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Armenian-Canadian photographer Yousuf Karsh (1908 – 2002) is known for his iconic portraits of some of the leading figures of the 20th century, from Albert Einstein and Winston Churchill to Jackie Kennedy and Andy Warhol.


During a career that spanned six decades, Karsh developed a distinctive portrait style that included the use of artificial lighting in order to achieve dramatic effects. He was meticulous in his approach; prior to a session, Karsh would conduct extensive research relating to the sitter, studying existing photographs and often meeting with them in advance. This, combined with his particular use of lighting and careful posing, enabled Karsh to simultaneously convey the private personality and the public persona of his sitters. His 1941 portrait of Winston Churchill, published on the cover of Life magazine in 1942, launched Karsh’s international career. He went on to travel the world photographing many of the world’s most prominent personalities.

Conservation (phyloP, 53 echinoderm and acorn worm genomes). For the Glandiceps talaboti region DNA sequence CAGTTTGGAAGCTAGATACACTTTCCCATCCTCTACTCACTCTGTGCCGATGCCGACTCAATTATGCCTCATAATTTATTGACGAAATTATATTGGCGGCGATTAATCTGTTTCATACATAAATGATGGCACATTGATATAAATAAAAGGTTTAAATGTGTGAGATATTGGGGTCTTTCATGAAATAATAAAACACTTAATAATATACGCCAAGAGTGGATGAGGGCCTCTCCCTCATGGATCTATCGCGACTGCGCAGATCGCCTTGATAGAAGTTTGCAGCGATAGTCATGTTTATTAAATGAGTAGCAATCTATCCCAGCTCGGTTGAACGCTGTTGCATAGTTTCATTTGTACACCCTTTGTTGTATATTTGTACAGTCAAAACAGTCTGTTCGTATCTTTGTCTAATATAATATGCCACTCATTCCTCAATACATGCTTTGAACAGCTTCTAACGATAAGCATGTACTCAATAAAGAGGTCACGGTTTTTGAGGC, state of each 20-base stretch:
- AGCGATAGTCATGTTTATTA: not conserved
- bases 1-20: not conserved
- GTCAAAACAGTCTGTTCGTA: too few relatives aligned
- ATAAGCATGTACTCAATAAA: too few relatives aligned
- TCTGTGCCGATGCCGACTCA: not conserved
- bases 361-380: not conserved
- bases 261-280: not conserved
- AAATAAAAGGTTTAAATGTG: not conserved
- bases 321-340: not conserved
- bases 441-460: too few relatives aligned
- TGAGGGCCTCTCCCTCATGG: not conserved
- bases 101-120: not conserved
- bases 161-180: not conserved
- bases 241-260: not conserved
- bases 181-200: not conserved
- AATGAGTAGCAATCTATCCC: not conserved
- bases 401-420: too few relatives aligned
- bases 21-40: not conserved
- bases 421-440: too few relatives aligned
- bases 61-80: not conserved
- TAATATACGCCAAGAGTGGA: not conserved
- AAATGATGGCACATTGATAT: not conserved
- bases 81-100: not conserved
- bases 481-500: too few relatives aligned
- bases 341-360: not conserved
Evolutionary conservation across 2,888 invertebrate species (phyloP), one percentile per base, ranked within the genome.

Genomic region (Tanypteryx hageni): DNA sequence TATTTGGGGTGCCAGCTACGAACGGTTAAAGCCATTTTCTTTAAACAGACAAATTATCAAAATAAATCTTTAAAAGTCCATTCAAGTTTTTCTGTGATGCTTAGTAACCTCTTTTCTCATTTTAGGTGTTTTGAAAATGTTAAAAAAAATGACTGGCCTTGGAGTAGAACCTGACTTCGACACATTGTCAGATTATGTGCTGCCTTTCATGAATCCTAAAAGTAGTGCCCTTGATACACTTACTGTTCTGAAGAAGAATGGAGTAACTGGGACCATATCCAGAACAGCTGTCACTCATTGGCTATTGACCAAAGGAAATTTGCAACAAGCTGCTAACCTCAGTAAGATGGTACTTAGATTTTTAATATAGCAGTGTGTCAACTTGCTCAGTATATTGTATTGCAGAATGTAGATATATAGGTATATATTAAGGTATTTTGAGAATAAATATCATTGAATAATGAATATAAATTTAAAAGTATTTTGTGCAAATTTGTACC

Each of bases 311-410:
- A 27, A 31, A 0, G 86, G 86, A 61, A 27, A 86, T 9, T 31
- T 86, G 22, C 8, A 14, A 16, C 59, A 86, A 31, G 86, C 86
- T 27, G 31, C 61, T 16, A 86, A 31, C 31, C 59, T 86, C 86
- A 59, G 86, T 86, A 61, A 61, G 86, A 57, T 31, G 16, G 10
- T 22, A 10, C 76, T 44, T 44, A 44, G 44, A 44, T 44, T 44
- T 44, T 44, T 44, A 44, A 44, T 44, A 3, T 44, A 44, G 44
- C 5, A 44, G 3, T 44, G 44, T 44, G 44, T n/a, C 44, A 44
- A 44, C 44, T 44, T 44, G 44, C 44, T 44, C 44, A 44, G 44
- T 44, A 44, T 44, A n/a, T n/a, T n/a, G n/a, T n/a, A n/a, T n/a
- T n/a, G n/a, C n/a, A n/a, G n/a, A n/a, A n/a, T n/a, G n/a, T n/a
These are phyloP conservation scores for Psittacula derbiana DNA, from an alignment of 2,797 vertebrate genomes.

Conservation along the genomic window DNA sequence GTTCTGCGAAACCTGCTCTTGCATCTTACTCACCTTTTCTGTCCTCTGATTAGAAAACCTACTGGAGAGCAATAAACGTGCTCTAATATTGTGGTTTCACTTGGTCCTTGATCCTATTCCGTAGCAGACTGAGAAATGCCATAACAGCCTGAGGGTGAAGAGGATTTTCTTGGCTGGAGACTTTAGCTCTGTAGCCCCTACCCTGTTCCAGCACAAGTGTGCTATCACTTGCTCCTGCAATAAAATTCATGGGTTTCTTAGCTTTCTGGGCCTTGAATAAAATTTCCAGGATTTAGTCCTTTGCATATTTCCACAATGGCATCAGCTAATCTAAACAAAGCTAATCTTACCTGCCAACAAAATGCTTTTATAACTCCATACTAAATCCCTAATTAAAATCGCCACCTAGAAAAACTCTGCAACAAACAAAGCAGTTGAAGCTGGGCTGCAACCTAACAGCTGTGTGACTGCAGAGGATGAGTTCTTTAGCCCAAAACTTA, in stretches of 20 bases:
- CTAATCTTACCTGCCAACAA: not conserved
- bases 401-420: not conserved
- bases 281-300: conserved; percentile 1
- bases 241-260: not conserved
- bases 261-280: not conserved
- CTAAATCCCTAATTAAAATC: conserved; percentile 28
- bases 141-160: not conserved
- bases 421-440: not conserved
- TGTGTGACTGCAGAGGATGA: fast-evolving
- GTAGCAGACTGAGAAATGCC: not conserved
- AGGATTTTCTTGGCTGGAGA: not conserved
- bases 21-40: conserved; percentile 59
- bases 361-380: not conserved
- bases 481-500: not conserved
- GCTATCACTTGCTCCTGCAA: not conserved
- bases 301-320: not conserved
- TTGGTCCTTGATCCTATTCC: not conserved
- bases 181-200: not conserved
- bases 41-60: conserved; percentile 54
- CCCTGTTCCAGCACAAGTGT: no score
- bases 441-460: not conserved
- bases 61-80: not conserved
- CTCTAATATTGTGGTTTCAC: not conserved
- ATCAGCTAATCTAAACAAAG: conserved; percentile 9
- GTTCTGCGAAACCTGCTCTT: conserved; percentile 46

Yousuf Karsh was born in 1908 in Armenia and, after fleeing with his family to Syria in 1922 to escape persecution, he immigrated to Canada in 1925. He was introduced to photography by his uncle, who facilitated his apprenticeship with the renowned Boston portrait photographer John H. Garo in 1928. This led to Karsh setting up his own portrait studio in Ottawa in 1932. He moved to Boston, Massachusetts, in 1992, where he died in 2002.


Karsh received numerous awards throughout his life, and was a two-time recipient of the Order of Canada for lifetime achievement. Major retrospectives have been held at the National Gallery of Canada, Ottawa; the Deutsches Historisches Museum, Berlin; the Museum of Fine Arts, Boston; and the National Portrait Gallery, London. His work is held in numerous major public collections including the Art Institute of Chicago; the National Portrait Gallery, London; the Metropolitan Museum of Art, New York; the Museum of Fine Arts, Boston; the Museum of Modern Art, New York and the National Gallery of Canada.


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